"Jo?' Amy's voice was saturated with concern. "Are you ill?"
Beth answered for her, "She has refused Laurie."
Amy's heart nearly stopped, now feeling foolish for not knowing when she'd seen Laurie. "Well…I'm sure she can take it back. It's just a misunderstanding." She almost didn't believe the words that came bursting out of her own mouth.
"No," Jo murmured, Beth's arm wrapped around her shoulder.
Beth shook her head for further confirmation as the room grew silent and the muffled sound of Laurie's impassioned piano playing floated in, taking its place.
"Oh, listen to him," Jo moaned, her eyes trailing toward the window. "I must get away…"
"Of course," Amy jumped into action, her heart broken and divided for Jo and Laurie. "Aunt March is going to France -"
"France!" Jo nearly jumped to her feet, leaving Amy feeling sicker than before. "That's ideal! Why, I'd put up with anything to go!"
"Jo," Amy began, sorry she'd opened her mouth. "Aunt March has asked me to go…"
"To Europe? My Europe?" Jo's expression slowly returned to somber as she knowingly exchanged glances with Beth. Amy wanted to die.
"It - It was decided just today…" Amy's mind was racing, wishing to justify herself any way she could. Aunt March's words echoed in her brain as she sat beside Beth. "Well, I am her companion now."
Silence inhabited the room once more. Amy turned desperately to Beth. "She wishes me to study painting abroad…in hopes that I might make a good match there."
"Oh," Beth remarked uncomfortably between her two sisters, smiling nervously.
"Perhaps she wouldn't mind you staying at Plumfield…" Amy began stupidly. "While we're gone."
She could have kicked herself as she saw Jo's anguished smile. Her sister didn't last for much longer, excusing herself from Beth's side, she stood abruptly and forcefully closed the garret door on the way out.
Amy couldn't tear her eyes from the floor, murmuring. "Oh, Beth…"
Beth did not respond, only uncertainly looking from Amy to the window. Laurie had stopped playing, silence reigned again.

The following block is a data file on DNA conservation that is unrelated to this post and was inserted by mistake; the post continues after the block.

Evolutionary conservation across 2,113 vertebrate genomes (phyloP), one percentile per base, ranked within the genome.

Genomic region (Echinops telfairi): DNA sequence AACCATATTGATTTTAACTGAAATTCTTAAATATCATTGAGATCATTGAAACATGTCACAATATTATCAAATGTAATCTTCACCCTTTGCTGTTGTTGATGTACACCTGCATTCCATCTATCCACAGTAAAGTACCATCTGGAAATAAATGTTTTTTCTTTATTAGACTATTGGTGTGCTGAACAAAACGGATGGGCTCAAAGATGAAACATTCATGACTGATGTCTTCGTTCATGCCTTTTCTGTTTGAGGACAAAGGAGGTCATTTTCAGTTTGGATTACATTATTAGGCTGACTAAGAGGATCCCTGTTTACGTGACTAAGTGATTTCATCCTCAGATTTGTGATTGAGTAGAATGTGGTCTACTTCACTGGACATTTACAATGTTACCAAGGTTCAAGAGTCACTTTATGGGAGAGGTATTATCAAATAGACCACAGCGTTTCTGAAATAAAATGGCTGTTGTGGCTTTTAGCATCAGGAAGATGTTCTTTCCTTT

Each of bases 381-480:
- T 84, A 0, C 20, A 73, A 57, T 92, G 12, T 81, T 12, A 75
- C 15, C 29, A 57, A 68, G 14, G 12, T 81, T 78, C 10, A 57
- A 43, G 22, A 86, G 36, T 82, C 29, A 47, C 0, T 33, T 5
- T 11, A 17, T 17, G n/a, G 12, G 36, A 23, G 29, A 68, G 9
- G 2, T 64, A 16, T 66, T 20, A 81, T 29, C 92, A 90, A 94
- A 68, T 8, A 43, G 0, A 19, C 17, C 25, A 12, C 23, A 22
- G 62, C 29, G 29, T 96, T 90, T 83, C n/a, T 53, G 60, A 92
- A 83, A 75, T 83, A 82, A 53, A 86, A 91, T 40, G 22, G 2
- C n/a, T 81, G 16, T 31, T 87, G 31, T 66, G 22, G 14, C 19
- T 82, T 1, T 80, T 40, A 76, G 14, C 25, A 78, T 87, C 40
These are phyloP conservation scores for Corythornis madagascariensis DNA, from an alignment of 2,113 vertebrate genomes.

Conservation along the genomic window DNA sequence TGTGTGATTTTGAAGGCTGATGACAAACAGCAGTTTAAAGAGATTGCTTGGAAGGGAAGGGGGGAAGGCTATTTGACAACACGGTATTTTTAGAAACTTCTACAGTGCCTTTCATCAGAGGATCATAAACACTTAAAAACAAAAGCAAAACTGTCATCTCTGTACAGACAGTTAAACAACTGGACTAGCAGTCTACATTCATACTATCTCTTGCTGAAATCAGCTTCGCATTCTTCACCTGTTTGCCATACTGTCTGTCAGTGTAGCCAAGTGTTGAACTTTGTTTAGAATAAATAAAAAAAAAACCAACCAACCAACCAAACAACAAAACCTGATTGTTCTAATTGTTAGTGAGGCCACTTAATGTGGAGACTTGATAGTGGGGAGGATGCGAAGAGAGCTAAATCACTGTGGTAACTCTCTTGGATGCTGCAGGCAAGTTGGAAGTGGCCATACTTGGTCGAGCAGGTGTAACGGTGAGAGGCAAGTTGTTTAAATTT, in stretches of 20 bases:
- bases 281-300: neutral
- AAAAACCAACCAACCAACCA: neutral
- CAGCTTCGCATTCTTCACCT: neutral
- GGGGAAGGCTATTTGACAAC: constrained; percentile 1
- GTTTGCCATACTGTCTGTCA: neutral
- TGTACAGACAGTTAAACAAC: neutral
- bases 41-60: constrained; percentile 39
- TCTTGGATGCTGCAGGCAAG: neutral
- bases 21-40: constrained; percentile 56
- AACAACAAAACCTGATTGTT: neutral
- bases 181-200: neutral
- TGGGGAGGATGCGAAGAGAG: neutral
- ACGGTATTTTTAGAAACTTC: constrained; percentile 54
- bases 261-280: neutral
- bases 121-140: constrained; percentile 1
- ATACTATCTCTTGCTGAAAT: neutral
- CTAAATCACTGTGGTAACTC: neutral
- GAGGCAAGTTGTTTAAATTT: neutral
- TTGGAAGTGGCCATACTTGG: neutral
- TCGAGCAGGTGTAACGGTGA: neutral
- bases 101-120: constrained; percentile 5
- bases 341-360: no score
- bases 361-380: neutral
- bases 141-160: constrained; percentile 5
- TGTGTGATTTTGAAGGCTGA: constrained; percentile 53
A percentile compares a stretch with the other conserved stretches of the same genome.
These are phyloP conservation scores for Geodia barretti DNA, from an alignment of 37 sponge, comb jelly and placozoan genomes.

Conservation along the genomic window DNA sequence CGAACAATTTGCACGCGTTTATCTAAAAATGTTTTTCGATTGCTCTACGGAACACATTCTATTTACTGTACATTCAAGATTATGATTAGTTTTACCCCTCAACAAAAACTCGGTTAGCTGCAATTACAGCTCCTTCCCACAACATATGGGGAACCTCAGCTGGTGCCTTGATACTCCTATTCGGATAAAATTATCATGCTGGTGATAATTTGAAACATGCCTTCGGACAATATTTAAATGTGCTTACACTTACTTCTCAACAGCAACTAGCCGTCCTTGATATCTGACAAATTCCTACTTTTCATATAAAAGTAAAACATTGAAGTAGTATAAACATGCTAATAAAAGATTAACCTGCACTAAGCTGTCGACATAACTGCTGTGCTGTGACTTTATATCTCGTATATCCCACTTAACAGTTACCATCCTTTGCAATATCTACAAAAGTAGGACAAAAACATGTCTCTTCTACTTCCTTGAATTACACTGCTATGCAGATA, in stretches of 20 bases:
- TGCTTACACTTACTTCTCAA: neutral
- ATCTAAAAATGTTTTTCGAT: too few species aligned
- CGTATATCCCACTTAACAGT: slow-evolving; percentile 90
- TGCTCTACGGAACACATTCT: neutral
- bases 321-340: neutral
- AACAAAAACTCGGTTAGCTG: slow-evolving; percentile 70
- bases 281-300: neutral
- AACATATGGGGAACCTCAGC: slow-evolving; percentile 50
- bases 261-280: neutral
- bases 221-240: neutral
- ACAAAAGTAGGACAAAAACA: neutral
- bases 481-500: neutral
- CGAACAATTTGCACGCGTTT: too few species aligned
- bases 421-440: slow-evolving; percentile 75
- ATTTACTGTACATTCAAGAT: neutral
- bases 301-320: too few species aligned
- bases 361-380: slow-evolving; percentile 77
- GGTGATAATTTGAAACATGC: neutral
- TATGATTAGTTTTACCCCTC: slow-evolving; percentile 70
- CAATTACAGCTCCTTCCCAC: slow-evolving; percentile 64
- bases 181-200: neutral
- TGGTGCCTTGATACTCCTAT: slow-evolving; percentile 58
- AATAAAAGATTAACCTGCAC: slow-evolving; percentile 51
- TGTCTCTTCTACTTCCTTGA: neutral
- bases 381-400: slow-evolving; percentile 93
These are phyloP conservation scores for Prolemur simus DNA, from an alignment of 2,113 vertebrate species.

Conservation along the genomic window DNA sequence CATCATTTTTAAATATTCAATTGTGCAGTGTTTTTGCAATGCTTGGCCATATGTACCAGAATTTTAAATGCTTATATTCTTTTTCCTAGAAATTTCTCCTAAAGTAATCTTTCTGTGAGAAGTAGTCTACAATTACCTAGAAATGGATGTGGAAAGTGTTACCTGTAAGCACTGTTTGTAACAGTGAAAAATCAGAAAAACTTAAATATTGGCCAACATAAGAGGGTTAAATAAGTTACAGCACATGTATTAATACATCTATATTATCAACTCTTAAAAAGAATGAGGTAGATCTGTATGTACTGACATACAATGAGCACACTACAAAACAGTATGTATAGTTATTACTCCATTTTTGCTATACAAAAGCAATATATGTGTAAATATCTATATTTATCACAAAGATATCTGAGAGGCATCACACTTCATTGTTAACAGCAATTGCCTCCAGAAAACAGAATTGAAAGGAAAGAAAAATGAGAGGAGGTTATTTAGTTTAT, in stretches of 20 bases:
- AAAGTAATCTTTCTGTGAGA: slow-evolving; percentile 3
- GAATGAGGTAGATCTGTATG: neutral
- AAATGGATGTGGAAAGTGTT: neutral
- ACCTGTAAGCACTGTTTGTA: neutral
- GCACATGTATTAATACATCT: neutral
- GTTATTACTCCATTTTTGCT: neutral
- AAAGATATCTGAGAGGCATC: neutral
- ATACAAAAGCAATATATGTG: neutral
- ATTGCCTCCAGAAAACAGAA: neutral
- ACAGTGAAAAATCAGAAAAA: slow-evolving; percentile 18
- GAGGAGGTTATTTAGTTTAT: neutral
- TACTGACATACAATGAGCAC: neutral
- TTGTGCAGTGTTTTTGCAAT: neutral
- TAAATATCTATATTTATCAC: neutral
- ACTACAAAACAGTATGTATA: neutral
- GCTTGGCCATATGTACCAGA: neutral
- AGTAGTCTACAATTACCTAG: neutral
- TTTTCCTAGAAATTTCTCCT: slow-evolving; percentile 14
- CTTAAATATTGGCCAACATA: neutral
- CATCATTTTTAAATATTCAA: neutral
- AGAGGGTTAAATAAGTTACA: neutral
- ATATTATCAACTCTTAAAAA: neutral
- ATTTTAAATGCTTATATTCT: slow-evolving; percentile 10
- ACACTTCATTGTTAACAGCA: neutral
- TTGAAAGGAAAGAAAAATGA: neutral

"I'm sorry," Amy whispered before heading downstairs again.
Letting out a deep breath as she finally eased out of the house and into the garden, she felt like crying. How had such a marvelous day gone so terribly wrong? Amy felt as if she were the scum of the earth and going over to the Laurence's made her feel worse, but she couldn't stop her feet from moving across the lawn, her heart keeping time.
Entering the Laurence's garden, Amy could hear muffled sobs. Laurie was standing with his back facing her, hands pressed against the stone walls, his head slumped between his shoulders. She could hear his ragged breathing, almost as if he couldn't catch his breath.
She moved toward him slowly, her heart aching in her chest. She felt ashamed for wanting to hold him, when he and her sister where both in so much pain. Reaching out, she pressed her hand to his shoulder, to which he jumped, hair falling into his eyes. Now facing her, she could see his distraught expression, his distant eyes, his furrowed brow.
"Oh, Laurie," She managed, feeling like her own throat was closing up.
"I've been so foolish," He murmured hoarsely, his voice sounding foreign to her ears. "So foolish to think that I could make her love me. She - she just stood there, begged me not to ask her. As if I could just pick someone else."
Amy was silent, pressing her lips together. Her eyes washed over his features; she could see every nerve was tense. Stepping closer to him, she reached out and held his forearm gently. "You are not foolish."
"I had her all wrong. It's like she's a stranger to me. I thought I knew what she wanted, everything I could give her…"
"You know Jo. She doesn't even know what she wants -"
"Don't," His was voice barely above a whisper. "Don't defend her to me Amy. Not right now."
Wheeling around and out of her grasp, he inhaled and ran both hands through his hair. Letting out an exasperated sigh, he dropped down and sat on a bench.
Moving toward him tentatively, slowly, she sat beside him. "I'm sorry, Laurie. I never would have thought -"
"Neither would I. Out of all the…things I've dreamed about. Never. I never thought this would happen."
Amy nodded solemnly, delicately looping her arm though his, gently squeezing just above his elbow. "Maybe…maybe you should just get away for a little while Laurie. Clear your head?"
When he only looked at her she began again. "Come Laurie, you've…you've just graduated…Harvard," She said, emphasizing the word. "You should be proud."
"How can I be? When the one thing I wanted, the one thing that would make me - -that would complete me, doesn't even need me." His dark eyes searched hers for an answer.
"We all need you. I - I can't imagine my life without you Laurie," Amy breathed, her hand slipping down his arm to catch his hand, hugging his arm to her.
This made him smile briefly, squeezing her hand in response. "I guess we'll never be family, huh?" He tried to kid, his laugh seeming choked.
"We've always been family."
At this, his expression brightened. Facing her fully, he leaned into her, resting his forehead on hers. The motion made her breath catch in her throat, as he said, "You don't know what it means to hear you say that."
Smiling, she closed her eyes for a moment, taking it all in. When she opened her eyes again, he was staring at her, eyes bright.
"Laurie?" She said, breaking the silence that had settled upon them.
"Will you see me off at the shipping docks in a few weeks?" Amy began slowly, looking straight into his eyes. "I'm going to Paris, with Aunt March."
"Yes, of course," He replied softly, his eyes looking weary again. "I wouldn't miss it for the world."